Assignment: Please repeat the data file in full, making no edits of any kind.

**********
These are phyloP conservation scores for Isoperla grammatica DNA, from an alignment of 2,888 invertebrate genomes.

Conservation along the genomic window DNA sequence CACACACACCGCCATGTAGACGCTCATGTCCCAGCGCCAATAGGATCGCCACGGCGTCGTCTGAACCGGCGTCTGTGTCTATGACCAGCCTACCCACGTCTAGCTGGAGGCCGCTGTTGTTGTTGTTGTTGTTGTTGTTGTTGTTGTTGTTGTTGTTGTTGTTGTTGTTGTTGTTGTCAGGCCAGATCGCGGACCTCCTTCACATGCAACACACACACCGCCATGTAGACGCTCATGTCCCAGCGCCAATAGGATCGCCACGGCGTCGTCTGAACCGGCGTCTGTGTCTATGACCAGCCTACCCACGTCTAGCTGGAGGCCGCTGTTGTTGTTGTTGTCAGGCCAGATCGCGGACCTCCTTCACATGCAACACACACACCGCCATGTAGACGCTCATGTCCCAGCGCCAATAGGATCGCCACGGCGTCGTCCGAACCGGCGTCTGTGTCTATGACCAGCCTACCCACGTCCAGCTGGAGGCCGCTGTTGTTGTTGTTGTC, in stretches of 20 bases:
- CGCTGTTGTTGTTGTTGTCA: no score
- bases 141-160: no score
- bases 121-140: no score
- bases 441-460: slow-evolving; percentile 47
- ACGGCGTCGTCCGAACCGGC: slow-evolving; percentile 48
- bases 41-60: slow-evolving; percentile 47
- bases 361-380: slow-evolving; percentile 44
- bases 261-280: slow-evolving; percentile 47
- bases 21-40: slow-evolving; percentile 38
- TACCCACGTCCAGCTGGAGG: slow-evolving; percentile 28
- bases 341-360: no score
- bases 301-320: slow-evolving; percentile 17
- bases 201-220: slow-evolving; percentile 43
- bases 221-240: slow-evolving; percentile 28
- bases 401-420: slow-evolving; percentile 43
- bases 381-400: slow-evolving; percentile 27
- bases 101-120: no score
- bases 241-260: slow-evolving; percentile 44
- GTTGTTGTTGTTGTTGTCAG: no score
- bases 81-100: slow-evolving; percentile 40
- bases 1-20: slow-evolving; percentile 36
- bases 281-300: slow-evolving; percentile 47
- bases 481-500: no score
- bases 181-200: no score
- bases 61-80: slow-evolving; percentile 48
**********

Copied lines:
These are phyloP conservation scores for Isoperla grammatica DNA, from an alignment of 2,888 invertebrate genomes.

Conservation along the genomic window DNA sequence CACACACACCGCCATGTAGACGCTCATGTCCCAGCGCCAATAGGATCGCCACGGCGTCGTCTGAACCGGCGTCTGTGTCTATGACCAGCCTACCCACGTCTAGCTGGAGGCCGCTGTTGTTGTTGTTGTTGTTGTTGTTGTTGTTGTTGTTGTTGTTGTTGTTGTTGTTGTTGTTGTCAGGCCAGATCGCGGACCTCCTTCACATGCAACACACACACCGCCATGTAGACGCTCATGTCCCAGCGCCAATAGGATCGCCACGGCGTCGTCTGAACCGGCGTCTGTGTCTATGACCAGCCTACCCACGTCTAGCTGGAGGCCGCTGTTGTTGTTGTTGTCAGGCCAGATCGCGGACCTCCTTCACATGCAACACACACACCGCCATGTAGACGCTCATGTCCCAGCGCCAATAGGATCGCCACGGCGTCGTCCGAACCGGCGTCTGTGTCTATGACCAGCCTACCCACGTCCAGCTGGAGGCCGCTGTTGTTGTTGTTGTC, in stretches of 20 bases:
- CGCTGTTGTTGTTGTTGTCA: no score
- bases 141-160: no score
- bases 121-140: no score
- bases 441-460: slow-evolving; percentile 47
- ACGGCGTCGTCCGAACCGGC: slow-evolving; percentile 48
- bases 41-60: slow-evolving; percentile 47
- bases 361-380: slow-evolving; percentile 44
- bases 261-280: slow-evolving; percentile 47
- bases 21-40: slow-evolving; percentile 38
- TACCCACGTCCAGCTGGAGG: slow-evolving; percentile 28
- bases 341-360: no score
- bases 301-320: slow-evolving; percentile 17
- bases 201-220: slow-evolving; percentile 43
- bases 221-240: slow-evolving; percentile 28
- bases 401-420: slow-evolving; percentile 43
- bases 381-400: slow-evolving; percentile 27
- bases 101-120: no score
- bases 241-260: slow-evolving; percentile 44
- GTTGTTGTTGTTGTTGTCAG: no score
- bases 81-100: slow-evolving; percentile 40
- bases 1-20: slow-evolving; percentile 36
- bases 281-300: slow-evolving; percentile 47
- bases 481-500: no score
- bases 181-200: no score
- bases 61-80: slow-evolving; percentile 48